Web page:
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Saint Mary’s Hospital recruits first patients to world-leading genomics project in fight against cancer and rare diseases

Saint Mary's Hospital has today recruited the first patients to the 100,000 Genomes Project, making it the first NHS Genomic Medicine Centre in the project.

The hospital is one of eleven centres across the country that will lead the way in delivering the NHS England project, a three-year project will transform diagnosis and treatment for patients with cancer and rare diseases.

The initiative involves collecting and decoding 100,000 human genomes - complete sets of people's genes - that will enable scientists and doctors to understand more about specific conditions.

The project has the potential to transform the future of healthcare.  It could improve the prediction and prevention of disease, enable new and more precise diagnostic tests, and allow personalisation of drugs and other treatments to specific genetic variants.

It is anticipated that around 100,000 people will be involved, 5,000 of which we expect to see at Saint Mary's.

Some participating patients will benefit because a conclusive diagnosis can be reached for a rare and inherited disease more quickly, or because a treatment for cancer can be targeted at the particular genetic change that is present in the cancer. But for a number of patients, the benefit will be in the improvement in our knowledge of the influence of genetics on disease and how it is expressed in an individual, how other people can be helped with similar diseases in the future, and how different types of tests can be developed to detect changes beyond the genome.

The 11 designated Genomic Medicine Centres (GMCs) in this wave 1 selection process are based across the country, covering areas including Greater Manchester, Merseyside, Oxford, Birmingham and the West Midlands, Southampton, Cambridge and the East of England, Exeter and the South West Peninsula, and the North East. Over the lifetime of the project NHS England's ambition is to secure over 100 participating NHS trusts.  A further wave of GMCs will be procured to ensure that there is comprehensive coverage across the NHS in England.

The GMCs have a track-record of providing excellence in genomic services and have been evaluated by NHS England to ensure they meet the requirements to deliver the project.

Professor Bill Newman, Professor of Translational Genomic Medicine at The Manchester Centre for Genomic Medicine at The University of Manchester and Honorary Consultant at Central Manchester University Hospitals NHS Foundation Trust said:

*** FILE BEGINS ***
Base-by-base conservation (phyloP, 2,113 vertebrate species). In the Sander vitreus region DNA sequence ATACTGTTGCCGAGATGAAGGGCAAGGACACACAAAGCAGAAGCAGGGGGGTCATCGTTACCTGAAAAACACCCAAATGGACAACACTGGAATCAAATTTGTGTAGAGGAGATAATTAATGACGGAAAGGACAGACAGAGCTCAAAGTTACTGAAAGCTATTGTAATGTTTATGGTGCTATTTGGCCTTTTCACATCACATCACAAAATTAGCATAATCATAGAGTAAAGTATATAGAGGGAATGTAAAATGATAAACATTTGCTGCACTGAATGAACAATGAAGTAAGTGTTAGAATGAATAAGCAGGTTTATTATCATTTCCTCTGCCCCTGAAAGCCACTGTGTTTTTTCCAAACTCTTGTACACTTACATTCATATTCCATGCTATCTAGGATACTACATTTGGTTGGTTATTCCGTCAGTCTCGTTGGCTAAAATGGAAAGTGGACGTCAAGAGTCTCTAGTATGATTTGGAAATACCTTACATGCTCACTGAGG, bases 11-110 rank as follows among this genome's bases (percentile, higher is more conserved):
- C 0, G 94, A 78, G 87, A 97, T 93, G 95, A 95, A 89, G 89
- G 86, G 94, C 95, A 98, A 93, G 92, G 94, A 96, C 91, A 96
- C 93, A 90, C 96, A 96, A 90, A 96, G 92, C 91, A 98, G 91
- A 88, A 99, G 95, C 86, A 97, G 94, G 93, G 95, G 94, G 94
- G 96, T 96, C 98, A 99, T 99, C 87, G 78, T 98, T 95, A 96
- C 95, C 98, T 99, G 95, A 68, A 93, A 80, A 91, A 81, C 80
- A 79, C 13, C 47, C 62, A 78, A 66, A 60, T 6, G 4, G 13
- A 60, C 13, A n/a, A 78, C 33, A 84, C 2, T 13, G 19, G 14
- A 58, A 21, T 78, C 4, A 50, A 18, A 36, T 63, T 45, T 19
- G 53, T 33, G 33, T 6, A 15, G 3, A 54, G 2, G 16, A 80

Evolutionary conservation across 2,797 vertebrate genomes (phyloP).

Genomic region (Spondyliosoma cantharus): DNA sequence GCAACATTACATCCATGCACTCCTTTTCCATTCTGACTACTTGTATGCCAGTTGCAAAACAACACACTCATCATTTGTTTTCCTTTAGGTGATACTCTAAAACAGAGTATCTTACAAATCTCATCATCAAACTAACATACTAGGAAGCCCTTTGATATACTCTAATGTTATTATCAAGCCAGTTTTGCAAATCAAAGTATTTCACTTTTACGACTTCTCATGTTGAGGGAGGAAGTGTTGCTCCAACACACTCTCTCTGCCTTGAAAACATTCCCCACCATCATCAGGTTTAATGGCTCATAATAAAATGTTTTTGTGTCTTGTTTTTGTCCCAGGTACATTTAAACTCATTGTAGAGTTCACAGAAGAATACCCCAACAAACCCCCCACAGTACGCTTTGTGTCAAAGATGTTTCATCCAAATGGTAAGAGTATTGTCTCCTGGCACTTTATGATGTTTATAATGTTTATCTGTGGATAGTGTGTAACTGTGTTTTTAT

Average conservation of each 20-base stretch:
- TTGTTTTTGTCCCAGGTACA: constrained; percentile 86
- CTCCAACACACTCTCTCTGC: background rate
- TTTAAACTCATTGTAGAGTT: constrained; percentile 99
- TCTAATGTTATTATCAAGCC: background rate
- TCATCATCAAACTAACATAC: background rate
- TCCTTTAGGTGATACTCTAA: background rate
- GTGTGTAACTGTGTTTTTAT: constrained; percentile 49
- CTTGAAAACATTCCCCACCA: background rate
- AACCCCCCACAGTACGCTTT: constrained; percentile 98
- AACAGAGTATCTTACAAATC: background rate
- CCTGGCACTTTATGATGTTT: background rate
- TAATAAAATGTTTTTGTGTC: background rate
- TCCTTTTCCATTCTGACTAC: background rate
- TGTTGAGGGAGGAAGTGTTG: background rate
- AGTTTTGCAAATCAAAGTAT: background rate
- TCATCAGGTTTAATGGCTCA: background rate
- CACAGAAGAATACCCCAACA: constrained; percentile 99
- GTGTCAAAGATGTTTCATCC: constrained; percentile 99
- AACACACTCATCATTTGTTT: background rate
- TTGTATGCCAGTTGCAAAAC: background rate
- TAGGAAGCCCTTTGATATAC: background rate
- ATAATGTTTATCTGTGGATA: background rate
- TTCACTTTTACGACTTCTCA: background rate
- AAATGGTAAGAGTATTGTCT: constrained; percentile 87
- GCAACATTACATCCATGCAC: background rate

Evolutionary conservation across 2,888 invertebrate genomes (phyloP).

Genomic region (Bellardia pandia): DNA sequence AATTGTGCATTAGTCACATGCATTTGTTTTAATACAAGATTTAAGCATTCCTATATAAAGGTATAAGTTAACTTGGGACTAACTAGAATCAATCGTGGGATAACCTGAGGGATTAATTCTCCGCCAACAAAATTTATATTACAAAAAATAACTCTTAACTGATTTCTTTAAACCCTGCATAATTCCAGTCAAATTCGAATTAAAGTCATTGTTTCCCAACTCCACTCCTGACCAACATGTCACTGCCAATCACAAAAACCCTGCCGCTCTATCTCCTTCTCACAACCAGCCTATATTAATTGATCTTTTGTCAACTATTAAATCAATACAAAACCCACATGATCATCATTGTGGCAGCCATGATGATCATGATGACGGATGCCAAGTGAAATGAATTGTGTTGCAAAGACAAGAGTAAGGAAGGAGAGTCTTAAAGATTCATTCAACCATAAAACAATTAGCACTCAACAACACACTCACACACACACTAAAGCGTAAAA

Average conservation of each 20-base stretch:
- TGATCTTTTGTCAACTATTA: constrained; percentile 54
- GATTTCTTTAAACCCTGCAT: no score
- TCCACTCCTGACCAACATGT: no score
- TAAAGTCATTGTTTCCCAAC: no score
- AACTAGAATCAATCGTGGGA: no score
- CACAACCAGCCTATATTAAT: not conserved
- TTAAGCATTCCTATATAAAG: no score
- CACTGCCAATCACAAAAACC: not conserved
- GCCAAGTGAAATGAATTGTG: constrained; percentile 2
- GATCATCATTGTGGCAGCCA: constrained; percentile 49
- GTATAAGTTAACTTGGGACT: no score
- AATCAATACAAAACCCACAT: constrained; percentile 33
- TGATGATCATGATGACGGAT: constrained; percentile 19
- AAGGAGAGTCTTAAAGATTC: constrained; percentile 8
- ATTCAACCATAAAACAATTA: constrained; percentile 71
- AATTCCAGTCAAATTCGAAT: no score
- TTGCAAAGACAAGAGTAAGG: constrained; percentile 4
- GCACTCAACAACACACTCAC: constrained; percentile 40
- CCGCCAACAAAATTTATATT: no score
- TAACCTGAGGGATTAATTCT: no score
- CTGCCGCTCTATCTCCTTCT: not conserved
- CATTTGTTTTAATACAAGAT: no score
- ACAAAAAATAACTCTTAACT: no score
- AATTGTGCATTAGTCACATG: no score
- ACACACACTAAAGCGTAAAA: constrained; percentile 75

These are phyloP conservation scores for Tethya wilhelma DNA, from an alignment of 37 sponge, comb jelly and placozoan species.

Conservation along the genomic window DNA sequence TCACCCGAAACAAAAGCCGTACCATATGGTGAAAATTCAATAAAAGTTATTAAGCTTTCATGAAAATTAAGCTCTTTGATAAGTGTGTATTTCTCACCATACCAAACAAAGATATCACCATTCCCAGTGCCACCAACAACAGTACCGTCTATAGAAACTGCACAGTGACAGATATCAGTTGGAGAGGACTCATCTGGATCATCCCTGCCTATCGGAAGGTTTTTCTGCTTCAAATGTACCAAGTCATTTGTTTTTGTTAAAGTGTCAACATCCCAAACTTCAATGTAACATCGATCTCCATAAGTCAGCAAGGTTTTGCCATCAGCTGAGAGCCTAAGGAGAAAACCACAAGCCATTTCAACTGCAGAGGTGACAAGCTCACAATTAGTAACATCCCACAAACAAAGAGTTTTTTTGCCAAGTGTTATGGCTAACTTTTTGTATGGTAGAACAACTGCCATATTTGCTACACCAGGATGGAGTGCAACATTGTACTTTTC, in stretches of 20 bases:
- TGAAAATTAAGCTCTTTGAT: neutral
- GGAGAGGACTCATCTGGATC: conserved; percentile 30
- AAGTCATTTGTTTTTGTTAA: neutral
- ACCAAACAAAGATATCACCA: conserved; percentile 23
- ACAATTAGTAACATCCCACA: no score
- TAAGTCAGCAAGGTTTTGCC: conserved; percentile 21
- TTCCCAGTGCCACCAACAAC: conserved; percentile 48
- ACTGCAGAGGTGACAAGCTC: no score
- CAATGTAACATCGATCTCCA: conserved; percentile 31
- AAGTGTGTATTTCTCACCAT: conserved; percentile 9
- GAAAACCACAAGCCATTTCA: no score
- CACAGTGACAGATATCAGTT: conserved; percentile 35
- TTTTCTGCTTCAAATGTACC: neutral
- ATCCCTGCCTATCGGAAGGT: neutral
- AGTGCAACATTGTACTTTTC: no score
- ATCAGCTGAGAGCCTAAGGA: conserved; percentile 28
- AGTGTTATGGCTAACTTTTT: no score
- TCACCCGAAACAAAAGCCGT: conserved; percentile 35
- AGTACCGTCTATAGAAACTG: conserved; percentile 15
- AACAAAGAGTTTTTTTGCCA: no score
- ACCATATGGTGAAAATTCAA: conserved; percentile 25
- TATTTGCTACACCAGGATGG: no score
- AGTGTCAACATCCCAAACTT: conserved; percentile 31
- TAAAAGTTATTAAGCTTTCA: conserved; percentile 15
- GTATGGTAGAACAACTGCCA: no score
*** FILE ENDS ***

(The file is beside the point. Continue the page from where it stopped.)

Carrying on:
"It was a pleasure to meet the family today in our Manchester clinic who became the first participants in this major study. We discussed with them how we hope to find out the reason why so many young women in their family have developed breast cancer. We have confidence that this new type of genetic sequencing test will find answers to make a real difference for other members of their family and future generations."

Ends

Notes to Editors:

The first wave of 11 designated Genomic Medicine Centres are:

  • East of England NHS GMC - designated for both cancer and rare disease.

Led by Cambridge University Hospitals NHS Foundation Trust.

  • South London NHS GMC - designated for both cancer and rare disease.

Led by Guy's and St Thomas' NHS Foundation Trust.

  • North West Coast NHS GMC - designated for both cancer and rare disease.

Led by Liverpool Women's NHS Foundation Trust.

  • Greater Manchester NHS GMC - designated for both cancer and rare disease.

Led by Central Manchester University Hospitals NHS Foundation Trust.

  • University College London Partners NHS GMC - designated for both cancer and rare disease.

Led by Great Ormond Street Hospital NHS Foundation Trust.

  • North East and North Cumbria NHS GMC - designated GMC for rare disease only.

Led by The Newcastle upon Tyne Hospitals NHS Foundation Trust.

  • Oxford NHS GMC - designated for both cancer and rare disease.

Led by Oxford University Hospitals Foundation Trust.

  • South West Peninsula NHS GMC - designated for both cancer and rare disease.

Led by Royal Devon & Exeter NHS Foundation Trust.

  • Wessex NHS GMC - designated for both cancer and rare disease.

Led by University Hospital Southampton NHS Foundation Trust.

  • Imperial College Health Partners NHS GMC - designated for both cancer and rare disease.

Led by Imperial College Healthcare NHS Trust.

  • West Midlands NHS GMC - designated for both cancer and rare disease

Led by University Hospitals Birmingham NHS Foundation Trust.